Coronavirus pushes GOP’s Biden-Burisma probe to back burner

Greg Nash

As the fallout from the coronavirus dominates Washington and the country, one high-profile item has fallen out of the spotlight: a GOP effort to investigate Hunter Biden and Ukraine gas company Burisma Holdings. 

The slide to the back burner of the controversial probe comes as coronavirus cases in the United States have surged in recent weeks — from 2,224 on March 13 to more than 100,000 now, according to New York Times data — reshaping every aspect of American life, including the priorities of Congress. 

Just over two weeks ago Senate Homeland Security and Governmental Affairs Committee Chairman Ron Johnson (R-Wis.) was talking about issuing his first subpoenas, but now, he acknowledged, that’s been put on hold as the Senate takes an extended recess until April 20.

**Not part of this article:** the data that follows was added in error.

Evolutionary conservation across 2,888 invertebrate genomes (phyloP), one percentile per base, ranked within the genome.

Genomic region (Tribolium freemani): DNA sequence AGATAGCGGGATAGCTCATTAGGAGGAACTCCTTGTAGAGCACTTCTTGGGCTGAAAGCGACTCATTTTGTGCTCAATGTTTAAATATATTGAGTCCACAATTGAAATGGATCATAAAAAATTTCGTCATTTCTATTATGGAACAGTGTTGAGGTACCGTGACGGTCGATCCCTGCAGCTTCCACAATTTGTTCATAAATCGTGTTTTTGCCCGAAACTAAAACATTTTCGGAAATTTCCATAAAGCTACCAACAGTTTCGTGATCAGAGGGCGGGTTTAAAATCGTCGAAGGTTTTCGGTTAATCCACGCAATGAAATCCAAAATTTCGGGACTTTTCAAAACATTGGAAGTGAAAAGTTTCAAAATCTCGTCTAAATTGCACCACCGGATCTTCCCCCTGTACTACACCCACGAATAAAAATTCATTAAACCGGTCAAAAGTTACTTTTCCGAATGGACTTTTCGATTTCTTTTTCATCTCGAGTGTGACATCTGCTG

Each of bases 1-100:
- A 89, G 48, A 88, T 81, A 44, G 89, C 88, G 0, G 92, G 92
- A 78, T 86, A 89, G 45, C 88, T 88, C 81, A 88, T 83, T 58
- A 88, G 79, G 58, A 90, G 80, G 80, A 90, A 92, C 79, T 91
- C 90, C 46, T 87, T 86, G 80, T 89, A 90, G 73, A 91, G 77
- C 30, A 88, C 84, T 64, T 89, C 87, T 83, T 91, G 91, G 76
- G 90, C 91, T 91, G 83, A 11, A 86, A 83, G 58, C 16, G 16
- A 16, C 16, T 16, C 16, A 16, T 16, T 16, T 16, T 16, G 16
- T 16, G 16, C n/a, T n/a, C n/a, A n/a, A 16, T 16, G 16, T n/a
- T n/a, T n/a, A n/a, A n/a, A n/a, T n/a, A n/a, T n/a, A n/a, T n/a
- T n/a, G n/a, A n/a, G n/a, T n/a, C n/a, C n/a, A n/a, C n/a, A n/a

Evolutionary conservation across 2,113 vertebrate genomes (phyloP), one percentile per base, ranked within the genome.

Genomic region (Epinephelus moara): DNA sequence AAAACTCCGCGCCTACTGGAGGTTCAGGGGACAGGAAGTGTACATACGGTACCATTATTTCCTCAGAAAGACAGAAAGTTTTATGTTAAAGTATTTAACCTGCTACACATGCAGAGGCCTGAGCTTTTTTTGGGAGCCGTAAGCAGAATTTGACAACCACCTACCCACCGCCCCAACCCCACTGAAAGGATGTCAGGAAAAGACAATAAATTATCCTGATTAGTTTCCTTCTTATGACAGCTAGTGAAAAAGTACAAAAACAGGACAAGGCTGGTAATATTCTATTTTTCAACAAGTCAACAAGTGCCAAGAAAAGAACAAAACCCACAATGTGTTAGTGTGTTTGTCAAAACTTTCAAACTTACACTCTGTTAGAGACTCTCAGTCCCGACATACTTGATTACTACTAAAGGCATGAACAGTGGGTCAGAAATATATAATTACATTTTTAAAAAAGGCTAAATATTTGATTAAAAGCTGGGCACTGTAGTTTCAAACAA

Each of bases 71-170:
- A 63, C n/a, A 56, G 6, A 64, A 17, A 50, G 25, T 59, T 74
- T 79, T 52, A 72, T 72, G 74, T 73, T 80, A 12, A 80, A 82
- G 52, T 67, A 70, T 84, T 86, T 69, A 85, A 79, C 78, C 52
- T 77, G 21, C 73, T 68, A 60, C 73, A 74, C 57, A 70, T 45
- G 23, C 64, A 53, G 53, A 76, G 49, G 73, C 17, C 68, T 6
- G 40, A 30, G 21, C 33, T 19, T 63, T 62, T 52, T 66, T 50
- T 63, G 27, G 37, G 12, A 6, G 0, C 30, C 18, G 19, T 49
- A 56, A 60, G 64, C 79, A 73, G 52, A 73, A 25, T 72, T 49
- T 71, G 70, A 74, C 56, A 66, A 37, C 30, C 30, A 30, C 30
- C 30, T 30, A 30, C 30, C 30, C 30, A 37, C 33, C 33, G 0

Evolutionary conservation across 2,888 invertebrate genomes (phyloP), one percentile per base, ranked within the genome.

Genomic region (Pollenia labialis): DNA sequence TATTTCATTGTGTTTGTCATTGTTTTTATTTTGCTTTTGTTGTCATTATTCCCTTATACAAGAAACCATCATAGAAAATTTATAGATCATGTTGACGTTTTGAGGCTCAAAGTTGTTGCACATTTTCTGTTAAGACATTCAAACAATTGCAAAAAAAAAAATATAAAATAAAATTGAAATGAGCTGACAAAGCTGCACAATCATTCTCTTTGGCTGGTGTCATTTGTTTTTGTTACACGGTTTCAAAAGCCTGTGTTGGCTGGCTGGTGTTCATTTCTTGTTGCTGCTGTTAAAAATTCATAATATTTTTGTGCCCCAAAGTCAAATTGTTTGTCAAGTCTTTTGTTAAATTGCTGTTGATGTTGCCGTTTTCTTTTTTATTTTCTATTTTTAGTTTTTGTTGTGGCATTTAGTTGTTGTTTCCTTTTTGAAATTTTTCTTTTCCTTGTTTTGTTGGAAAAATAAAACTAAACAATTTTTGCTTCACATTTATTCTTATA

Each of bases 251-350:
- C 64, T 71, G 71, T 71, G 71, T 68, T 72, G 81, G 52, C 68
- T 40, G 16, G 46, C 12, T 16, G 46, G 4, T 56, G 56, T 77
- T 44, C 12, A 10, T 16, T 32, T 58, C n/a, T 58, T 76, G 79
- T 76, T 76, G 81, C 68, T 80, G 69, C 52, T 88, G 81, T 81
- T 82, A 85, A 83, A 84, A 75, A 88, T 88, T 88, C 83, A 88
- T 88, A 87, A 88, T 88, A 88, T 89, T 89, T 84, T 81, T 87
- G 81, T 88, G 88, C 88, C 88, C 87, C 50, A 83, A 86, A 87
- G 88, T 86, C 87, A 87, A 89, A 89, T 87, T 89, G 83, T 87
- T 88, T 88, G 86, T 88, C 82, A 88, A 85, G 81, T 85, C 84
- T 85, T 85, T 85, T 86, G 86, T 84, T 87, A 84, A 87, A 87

“There’s not much we can do for the time being, is there?” Johnson said when asked about his subpoena plans. “It is what it is.” 

Even before Senate Majority Leader Mitch McConnell (R-Ky.) announced the change to the chamber’s schedule, any action unrelated to the coronavirus had largely ground to a halt as lawmakers focused on passing back-to-back relief bills and tried, with mixed success, to practice social distancing. 

The Senate’s Homeland Security and Governmental Affairs Committee last held a public meeting March 11, according to the panel’s calendar, the same day that Trump would announce in an Oval Office address that he was halting travel from Europe for 30 days, among other steps.